So, you're considering hiring on a doula to help you and your birth partner through labor, follow this helpful Do's and Don't guide to help you through the hiring process. This post is loaded with insider information and written from a doula's perspective, let's face it, you're inviting an outside person into your sacred birthing room and that's a pretty big deal!
DO your research. If you've already read a little about it or heard about doulas from a friend and want more information, you can learn more here and there's an amazing article here. You can also google information or visit your local library.
DONT make a decision to hire a doula without truly understanding what doulas offer and make sure that what you are looking for in a birth doula falls within in our scope of practice. Doulas do not do battle with medical staff, intercept or perform procedures or speak on the mother's behalf. I for one think EVERY laboring woman needs a doula, and research has shown births accompanied by a doula are shorter, there is a reduced rate of medical interventions, reduced requests for epidurals, higher success rates with breastfeeding and a reduction in the rate of cesarean births, so I'm pretty biased at this point.
Do make a list of doulas to meet. Find a doula! at doulamatch.com. You can also find doulas on the Georgia Birth Network site, or checkout the newly launched site Atlanta Birth Pros or by googling, word of mouth or by going here. Look for doulas who you'd like to meet. Browse their websites and check out their social media accounts to see if you can discern a bit of her personality from those sites. Pay attention to her services: What does she offer? Are there any extra perks? Does she fit your vision of who you want in the room with you?
DO look into meeting with doulas who are within your budget. If a doula does not list her prices on her website it may be because she uses a sliding scale fee type system and may be able to offer a discount, email her to find out more about her fees. Most doulas who are working towards their certification will offer a discount of some sort as well.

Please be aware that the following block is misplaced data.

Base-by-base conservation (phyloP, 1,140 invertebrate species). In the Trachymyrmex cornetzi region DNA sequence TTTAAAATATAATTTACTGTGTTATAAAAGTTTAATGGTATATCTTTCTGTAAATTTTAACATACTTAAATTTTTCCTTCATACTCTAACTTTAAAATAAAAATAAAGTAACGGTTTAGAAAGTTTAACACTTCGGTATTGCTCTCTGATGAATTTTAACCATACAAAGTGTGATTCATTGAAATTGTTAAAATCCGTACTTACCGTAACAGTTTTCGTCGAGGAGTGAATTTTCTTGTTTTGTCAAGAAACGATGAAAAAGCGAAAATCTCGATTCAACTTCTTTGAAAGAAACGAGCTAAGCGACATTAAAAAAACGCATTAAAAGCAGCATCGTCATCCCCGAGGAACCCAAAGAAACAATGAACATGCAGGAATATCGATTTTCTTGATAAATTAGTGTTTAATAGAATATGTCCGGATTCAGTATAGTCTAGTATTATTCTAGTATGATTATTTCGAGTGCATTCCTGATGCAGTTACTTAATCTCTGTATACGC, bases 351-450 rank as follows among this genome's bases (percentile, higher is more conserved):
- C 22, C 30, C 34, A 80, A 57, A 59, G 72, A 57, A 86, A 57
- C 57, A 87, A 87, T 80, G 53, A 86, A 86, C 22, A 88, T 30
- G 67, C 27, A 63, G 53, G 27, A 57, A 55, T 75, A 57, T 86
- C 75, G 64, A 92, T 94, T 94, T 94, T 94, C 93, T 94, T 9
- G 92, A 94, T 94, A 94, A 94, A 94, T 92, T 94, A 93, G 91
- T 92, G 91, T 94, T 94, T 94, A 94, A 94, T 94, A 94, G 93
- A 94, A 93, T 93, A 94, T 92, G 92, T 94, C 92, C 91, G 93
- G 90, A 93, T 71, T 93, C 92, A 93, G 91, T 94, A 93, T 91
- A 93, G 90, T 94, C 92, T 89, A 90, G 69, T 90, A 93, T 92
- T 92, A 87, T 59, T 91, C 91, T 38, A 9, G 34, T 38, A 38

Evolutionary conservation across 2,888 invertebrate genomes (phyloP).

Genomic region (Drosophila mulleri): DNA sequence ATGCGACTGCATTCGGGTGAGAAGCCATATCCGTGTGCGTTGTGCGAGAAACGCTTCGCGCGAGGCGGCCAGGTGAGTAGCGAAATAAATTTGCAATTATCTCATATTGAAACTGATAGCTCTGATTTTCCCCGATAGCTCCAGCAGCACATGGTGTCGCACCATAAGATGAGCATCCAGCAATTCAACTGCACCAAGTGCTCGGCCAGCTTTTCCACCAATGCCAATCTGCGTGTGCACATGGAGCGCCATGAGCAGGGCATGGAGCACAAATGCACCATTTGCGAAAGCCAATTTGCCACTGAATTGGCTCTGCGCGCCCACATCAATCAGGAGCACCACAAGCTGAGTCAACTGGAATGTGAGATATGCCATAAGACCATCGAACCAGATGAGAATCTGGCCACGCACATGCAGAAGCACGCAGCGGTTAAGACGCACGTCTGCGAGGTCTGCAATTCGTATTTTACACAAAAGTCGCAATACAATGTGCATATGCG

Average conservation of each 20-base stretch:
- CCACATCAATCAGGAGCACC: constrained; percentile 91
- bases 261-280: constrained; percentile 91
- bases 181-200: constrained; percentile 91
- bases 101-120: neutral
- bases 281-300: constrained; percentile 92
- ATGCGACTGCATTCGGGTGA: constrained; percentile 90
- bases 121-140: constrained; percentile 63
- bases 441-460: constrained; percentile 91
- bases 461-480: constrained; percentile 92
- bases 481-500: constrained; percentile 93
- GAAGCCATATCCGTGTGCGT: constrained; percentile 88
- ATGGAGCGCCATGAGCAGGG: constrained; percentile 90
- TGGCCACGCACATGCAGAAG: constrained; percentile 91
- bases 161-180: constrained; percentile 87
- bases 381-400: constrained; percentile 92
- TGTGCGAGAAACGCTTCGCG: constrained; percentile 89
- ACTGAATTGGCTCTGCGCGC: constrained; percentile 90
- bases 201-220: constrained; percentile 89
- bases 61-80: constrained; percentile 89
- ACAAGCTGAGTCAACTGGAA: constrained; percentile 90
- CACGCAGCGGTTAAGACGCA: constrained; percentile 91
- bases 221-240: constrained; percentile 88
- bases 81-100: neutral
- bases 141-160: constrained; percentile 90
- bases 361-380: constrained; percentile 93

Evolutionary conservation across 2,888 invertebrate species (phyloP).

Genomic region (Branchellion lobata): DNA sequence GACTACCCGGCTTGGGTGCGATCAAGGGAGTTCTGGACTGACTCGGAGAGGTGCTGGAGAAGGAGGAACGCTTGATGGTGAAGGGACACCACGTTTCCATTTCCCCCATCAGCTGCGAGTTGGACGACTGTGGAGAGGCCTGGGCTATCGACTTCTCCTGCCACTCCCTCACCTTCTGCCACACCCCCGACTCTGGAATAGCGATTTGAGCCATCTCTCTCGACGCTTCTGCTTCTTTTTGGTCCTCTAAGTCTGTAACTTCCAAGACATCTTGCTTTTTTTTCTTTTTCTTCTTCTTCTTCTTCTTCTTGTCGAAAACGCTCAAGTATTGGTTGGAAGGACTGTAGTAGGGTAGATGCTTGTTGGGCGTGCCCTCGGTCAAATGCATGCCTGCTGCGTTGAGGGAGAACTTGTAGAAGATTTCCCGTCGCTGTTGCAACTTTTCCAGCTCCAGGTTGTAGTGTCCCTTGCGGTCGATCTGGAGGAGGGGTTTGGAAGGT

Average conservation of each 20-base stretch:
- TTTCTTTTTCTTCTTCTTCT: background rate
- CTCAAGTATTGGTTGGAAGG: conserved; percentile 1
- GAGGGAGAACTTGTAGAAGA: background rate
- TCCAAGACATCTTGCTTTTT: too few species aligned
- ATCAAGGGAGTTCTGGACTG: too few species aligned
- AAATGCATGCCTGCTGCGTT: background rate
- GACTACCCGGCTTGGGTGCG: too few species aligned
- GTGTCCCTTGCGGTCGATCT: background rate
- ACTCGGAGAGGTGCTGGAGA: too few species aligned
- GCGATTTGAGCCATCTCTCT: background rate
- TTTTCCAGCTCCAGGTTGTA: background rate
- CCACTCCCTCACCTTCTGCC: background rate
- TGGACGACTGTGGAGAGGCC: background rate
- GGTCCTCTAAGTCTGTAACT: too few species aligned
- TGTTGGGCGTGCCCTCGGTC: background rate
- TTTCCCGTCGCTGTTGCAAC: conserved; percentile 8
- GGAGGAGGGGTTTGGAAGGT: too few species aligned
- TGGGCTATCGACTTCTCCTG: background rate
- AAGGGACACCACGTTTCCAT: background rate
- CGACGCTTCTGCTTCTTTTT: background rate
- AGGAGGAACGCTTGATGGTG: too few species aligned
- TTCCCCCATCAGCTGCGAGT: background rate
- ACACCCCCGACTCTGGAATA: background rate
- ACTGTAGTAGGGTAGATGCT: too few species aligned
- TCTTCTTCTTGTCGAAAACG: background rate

DO spend quite a bit of time on her website, reading her information, blog posts, frequently asked questions, pictures, testimonials, etc. Print this worksheet from the baby center, it's a pretty comprehensive list of things you are going to want to know about your potential doula and fill it out using the information you get from her website.
DONT print the sheet or a list of questions and take it to your doula consultation/ interview to quiz her. Use the sheet and see how much of that information you can get from her website. If there are questions not covered on her website email her to find out more information. That way you've freed up a lot more time to talk during the interview and really get to know her and find out more of what she can offer you. It will also impress her that you've taken the time to check her out.
DO discuss your desire to hire a doula with your birth partner whomever that might be (partner, husband, mom, sister) before the two of you interview a doula. Let them know that hiring a doula will not be replacing the help that they can provide you but instead is offering an addition source to offer help for the both of you. A doula is an addition to your birth partner, not a replacement.
DONT let your birth partner talk you out of having a doula. If the decision comes down to a matter of price, some doulas may reduce their fee for you. MOST will offer a payment plan of some sort.
Finally: The Consultations (da da duuuuunnnn)
You've found a few you want to interview, now what?
DO meet at least 3 or more doulas. To get a feel for who is out there and what services they offer. Most doulas offer a free consultation. Some doulas will charge a fee of about 25 dollars for a sit-down interview. If you hire her, she will deduct that money from her total fee. If you decide not to hire her, well, then she's paid for gas, travel expenses and maybe that triple, venti, half sweet, non-fat, caramel macchiato she enjoyed while she waited for you to arrive. Most doulas will have a meeting spot that she will meet you at for that initial meeting that she uses for most potential clients, some are more flexible and will meet you closer to where you live, and if hired all prenatal appointments will usually be in your home.